For many years now, tax equity partnership flip structures have been used primarily to finance investments in solar and wind projects and it is a common source of confusion for financial modellers working to prepare a dynamic and transparent representation of this event. Efficient monetization of tax credits remains the driving force behind these complicated structures for these industries. This sophisticated form of partnership balances both the short/medium term appetite of an investor who chooses to defray net income with solar and wind tax credits, and the long-term involvement of a sponsor relying on development fees and project cash flow to achieve their target returns.
Best practice financial modelling of partnership flip structure without VBA macros
This partnership structure entails a change, or “flip”, of cash flow and tax benefits allocation at a predetermined date or after the investor has achieved their target returns. Financial modeling the latter option can be challenging and the use of VBA macros is a common practice, with the unfortunate outcome that models get les dynamic and native functionality such as Data Tables become unavailable for the analysis. This financial modelling tutorial demonstrates a best practice method to model the tax equity “flip” without the use of macros to increase transparency and reduce complexity of the model.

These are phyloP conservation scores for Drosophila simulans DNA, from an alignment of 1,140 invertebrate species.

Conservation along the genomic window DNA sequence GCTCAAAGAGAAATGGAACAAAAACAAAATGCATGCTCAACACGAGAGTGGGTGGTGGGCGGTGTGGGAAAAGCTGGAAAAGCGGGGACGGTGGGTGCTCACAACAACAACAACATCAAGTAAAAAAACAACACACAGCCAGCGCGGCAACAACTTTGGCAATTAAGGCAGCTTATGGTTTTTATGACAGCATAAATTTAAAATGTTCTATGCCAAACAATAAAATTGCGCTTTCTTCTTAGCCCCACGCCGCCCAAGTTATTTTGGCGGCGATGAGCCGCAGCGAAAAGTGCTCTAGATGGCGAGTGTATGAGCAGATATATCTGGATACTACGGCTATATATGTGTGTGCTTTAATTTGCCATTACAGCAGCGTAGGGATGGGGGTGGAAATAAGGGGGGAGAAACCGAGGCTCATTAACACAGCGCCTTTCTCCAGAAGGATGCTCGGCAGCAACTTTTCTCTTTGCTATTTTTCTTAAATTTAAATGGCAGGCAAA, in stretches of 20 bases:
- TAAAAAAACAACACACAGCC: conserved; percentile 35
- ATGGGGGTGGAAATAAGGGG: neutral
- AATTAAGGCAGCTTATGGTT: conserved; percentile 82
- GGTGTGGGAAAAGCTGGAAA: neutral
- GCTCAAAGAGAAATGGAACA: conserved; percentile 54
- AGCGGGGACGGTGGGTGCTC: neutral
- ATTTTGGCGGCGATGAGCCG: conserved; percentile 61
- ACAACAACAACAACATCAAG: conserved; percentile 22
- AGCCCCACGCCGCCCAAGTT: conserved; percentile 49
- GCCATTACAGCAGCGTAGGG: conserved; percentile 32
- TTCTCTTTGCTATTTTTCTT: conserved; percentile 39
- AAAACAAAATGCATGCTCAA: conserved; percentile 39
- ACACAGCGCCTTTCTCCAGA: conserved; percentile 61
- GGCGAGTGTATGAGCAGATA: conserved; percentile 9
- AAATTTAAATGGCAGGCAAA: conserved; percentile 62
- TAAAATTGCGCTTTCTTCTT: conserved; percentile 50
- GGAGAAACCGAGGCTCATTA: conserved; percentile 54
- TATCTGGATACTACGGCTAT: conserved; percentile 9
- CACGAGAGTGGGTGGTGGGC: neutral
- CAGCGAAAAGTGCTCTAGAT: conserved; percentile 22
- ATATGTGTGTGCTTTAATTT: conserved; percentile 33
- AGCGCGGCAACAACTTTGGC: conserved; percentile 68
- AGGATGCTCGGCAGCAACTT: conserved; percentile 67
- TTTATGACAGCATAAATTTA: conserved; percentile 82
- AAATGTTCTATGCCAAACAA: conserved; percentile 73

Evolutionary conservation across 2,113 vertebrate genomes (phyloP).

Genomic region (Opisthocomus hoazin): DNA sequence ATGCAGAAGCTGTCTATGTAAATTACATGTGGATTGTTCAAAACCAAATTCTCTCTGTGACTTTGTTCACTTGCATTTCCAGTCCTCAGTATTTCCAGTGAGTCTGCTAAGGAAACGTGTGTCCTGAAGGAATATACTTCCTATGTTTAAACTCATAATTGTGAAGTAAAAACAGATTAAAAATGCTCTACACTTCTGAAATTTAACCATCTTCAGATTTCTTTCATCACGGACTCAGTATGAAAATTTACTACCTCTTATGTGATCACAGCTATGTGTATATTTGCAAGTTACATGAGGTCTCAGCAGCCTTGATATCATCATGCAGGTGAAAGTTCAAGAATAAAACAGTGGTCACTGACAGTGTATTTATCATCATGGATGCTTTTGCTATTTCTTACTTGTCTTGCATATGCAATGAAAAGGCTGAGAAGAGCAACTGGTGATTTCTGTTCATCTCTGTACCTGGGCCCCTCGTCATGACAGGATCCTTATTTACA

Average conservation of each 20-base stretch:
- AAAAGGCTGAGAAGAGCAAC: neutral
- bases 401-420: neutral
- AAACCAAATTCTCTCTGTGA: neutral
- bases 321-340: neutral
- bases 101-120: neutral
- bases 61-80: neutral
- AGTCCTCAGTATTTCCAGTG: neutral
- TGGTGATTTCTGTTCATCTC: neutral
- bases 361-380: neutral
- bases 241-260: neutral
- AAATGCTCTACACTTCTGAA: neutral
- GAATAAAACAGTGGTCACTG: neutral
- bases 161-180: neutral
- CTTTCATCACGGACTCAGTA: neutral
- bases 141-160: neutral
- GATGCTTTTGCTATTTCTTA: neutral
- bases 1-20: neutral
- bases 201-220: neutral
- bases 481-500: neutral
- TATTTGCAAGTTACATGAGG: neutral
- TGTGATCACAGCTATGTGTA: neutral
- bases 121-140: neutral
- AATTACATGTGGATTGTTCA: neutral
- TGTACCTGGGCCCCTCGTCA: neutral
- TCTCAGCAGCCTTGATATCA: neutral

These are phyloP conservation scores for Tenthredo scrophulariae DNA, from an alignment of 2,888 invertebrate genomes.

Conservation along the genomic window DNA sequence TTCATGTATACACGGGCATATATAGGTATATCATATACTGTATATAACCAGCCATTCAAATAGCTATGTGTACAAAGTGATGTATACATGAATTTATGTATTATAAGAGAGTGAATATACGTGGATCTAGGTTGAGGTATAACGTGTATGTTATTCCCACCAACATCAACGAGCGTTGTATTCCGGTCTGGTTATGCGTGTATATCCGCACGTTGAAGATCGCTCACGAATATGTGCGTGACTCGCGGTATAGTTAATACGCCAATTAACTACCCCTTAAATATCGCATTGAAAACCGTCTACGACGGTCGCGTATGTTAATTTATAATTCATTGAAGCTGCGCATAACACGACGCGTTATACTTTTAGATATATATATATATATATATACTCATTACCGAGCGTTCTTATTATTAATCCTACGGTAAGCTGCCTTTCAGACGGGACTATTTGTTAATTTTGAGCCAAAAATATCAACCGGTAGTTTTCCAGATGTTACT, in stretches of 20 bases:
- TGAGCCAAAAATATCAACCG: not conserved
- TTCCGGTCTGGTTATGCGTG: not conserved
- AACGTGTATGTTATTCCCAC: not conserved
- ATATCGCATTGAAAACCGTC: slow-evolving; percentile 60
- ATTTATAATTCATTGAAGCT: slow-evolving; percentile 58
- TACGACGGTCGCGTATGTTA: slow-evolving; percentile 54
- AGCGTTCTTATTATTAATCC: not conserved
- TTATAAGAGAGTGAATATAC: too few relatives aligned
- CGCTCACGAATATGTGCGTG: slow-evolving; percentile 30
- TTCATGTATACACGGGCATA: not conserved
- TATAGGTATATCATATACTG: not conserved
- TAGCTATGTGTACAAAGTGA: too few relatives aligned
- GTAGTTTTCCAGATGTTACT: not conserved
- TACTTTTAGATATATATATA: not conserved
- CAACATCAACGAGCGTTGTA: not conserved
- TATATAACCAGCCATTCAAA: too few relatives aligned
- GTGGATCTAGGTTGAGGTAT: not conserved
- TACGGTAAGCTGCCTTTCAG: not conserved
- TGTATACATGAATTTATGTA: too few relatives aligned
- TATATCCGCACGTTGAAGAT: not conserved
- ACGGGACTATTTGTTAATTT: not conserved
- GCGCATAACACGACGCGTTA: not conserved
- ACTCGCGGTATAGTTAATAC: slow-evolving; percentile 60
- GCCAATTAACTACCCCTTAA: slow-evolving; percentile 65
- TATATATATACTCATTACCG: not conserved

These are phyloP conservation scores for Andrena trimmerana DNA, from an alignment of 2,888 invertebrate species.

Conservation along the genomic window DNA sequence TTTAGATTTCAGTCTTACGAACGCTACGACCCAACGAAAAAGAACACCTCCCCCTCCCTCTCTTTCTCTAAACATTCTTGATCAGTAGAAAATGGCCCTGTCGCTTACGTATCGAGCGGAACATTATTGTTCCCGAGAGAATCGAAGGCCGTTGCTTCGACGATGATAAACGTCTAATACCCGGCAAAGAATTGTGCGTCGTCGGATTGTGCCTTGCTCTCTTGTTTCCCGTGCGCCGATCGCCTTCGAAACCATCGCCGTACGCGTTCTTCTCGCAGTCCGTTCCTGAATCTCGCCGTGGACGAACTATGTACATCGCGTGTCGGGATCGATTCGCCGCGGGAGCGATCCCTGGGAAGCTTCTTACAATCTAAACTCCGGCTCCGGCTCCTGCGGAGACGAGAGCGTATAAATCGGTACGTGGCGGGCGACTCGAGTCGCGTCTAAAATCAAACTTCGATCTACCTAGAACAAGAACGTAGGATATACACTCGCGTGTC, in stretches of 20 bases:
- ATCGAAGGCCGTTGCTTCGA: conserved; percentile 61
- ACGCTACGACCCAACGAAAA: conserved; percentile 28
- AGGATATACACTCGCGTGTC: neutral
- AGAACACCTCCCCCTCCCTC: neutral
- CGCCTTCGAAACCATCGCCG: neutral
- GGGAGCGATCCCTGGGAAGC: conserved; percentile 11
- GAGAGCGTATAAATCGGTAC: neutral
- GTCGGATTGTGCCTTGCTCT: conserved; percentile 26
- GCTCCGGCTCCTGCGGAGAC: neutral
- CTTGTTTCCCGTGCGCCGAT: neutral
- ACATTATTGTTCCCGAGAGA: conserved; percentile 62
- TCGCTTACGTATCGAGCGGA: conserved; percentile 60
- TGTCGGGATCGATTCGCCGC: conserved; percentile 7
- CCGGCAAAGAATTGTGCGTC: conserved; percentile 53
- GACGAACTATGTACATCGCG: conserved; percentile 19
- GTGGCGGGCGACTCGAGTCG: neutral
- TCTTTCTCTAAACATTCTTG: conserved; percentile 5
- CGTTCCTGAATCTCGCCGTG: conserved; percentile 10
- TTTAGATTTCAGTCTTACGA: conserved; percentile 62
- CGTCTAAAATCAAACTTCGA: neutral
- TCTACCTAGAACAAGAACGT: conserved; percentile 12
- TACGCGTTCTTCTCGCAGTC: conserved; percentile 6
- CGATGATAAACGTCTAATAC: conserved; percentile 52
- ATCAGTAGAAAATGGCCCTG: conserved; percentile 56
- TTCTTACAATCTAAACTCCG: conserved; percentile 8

The example below is an extract from Corality’s course Financial Modelling for Renewable Energy Projects.
What is a partnership flip structure?
As with other partnerships, this structure requires a minimum of two owners, usually an investor and a sponsor. While the sponsor returns are mainly driven by cash flow generated by the project, the tax investor is primarily motivated by the tax benefits.
Considerations for the Tax investor in relation to the flip structure
The tax investor, also called Limited Partner (LP), provides most of the capital to the project and receives most of the tax benefits along with a small amount of the project’s cash flow. The investor usually has a diversified portfolio with sufficient taxable income to utilize the tax benefits of the particular project from other investments. They would get allocated a high share of tax credits and income / losses, for instance 99% of the total, in the first few years. The LP realizes its return targets by using these benefits to offset taxes elsewhere in addition to collecting a small share of the project’s cash distributions.